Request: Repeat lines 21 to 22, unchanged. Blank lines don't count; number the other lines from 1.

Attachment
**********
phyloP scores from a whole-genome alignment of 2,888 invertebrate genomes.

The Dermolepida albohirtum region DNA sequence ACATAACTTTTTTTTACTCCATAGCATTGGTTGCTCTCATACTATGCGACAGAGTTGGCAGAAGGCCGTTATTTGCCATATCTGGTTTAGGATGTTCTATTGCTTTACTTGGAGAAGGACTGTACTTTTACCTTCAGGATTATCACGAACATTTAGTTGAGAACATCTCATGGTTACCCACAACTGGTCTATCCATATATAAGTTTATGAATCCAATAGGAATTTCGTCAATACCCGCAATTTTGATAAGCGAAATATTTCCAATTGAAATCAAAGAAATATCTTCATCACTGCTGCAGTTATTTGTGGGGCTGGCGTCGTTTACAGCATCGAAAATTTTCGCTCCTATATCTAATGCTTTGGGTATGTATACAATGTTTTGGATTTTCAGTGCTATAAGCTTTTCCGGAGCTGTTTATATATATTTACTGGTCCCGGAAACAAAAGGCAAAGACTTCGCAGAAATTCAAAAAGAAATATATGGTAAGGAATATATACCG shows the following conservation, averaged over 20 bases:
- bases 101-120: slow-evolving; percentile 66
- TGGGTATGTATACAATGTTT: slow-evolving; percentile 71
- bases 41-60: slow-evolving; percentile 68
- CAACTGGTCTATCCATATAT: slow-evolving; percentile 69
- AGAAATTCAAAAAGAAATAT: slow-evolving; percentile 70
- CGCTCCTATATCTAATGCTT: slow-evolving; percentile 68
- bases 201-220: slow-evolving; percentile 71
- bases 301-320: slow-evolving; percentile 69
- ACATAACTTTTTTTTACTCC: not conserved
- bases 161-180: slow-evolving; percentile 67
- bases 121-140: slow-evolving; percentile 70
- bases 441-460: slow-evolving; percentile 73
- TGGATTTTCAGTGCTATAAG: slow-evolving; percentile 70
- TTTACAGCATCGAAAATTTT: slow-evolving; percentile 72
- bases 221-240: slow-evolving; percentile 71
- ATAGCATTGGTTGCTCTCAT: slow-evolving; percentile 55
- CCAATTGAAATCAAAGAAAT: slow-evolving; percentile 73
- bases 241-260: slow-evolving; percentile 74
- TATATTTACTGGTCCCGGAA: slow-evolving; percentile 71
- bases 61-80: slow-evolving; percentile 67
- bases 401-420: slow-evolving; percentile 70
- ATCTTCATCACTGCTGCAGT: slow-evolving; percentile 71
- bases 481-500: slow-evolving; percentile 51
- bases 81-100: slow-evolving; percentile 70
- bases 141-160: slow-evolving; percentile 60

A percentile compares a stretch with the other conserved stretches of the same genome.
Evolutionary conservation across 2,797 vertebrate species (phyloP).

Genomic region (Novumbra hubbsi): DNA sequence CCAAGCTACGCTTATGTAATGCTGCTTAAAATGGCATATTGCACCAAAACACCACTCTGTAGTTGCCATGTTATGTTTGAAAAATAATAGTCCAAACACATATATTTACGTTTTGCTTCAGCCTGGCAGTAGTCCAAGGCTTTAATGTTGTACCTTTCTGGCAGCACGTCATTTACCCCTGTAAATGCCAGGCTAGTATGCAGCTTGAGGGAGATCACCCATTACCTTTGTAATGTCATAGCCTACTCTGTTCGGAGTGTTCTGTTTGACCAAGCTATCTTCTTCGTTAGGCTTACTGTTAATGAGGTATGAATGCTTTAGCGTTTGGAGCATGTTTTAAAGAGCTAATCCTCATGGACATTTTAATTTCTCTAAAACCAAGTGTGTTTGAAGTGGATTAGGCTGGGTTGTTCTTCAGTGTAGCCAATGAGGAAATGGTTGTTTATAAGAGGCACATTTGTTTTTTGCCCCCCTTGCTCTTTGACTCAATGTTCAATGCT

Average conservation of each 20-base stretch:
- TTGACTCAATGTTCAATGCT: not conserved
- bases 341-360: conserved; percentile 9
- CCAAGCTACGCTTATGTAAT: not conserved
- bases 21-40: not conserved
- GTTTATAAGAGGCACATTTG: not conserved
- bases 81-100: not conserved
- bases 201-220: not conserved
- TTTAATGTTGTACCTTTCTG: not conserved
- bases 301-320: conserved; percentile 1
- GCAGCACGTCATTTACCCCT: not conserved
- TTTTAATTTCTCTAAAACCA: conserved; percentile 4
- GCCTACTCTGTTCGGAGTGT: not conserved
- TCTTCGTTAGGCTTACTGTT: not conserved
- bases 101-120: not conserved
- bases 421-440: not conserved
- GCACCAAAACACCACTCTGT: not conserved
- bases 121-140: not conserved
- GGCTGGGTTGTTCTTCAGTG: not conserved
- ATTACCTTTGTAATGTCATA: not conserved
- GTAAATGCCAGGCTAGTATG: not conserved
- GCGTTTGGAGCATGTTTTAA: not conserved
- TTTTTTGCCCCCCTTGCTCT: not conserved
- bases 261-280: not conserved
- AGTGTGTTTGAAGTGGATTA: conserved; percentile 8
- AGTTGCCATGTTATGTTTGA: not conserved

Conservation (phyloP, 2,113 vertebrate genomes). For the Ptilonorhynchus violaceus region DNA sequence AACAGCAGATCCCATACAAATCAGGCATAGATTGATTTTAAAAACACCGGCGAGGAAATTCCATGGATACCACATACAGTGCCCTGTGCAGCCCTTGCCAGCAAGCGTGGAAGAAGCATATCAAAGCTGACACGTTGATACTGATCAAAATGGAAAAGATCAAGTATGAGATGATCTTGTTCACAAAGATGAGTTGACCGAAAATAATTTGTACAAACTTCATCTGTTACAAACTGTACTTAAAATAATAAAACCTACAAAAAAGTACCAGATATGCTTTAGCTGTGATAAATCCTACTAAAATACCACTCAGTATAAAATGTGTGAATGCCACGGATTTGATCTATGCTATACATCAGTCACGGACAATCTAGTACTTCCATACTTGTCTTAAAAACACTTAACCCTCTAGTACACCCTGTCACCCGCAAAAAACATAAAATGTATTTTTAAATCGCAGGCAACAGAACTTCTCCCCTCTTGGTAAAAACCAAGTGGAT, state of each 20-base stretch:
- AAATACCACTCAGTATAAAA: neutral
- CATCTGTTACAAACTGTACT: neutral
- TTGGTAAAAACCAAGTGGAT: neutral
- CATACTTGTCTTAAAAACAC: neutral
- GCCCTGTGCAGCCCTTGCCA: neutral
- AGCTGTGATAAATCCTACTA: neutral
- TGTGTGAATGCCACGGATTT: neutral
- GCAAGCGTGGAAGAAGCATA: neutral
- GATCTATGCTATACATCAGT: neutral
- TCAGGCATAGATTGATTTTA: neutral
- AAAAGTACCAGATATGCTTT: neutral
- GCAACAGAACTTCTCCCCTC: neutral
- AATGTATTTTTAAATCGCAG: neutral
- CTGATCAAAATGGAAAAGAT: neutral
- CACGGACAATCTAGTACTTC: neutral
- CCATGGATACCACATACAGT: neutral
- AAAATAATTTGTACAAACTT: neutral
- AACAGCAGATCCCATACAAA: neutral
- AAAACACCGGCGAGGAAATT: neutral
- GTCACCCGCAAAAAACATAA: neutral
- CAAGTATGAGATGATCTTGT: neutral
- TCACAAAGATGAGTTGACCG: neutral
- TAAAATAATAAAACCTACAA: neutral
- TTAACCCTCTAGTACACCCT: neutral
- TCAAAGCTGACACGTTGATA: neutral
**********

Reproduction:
- TATATTTACTGGTCCCGGAA: slow-evolving; percentile 71
- bases 61-80: slow-evolving; percentile 67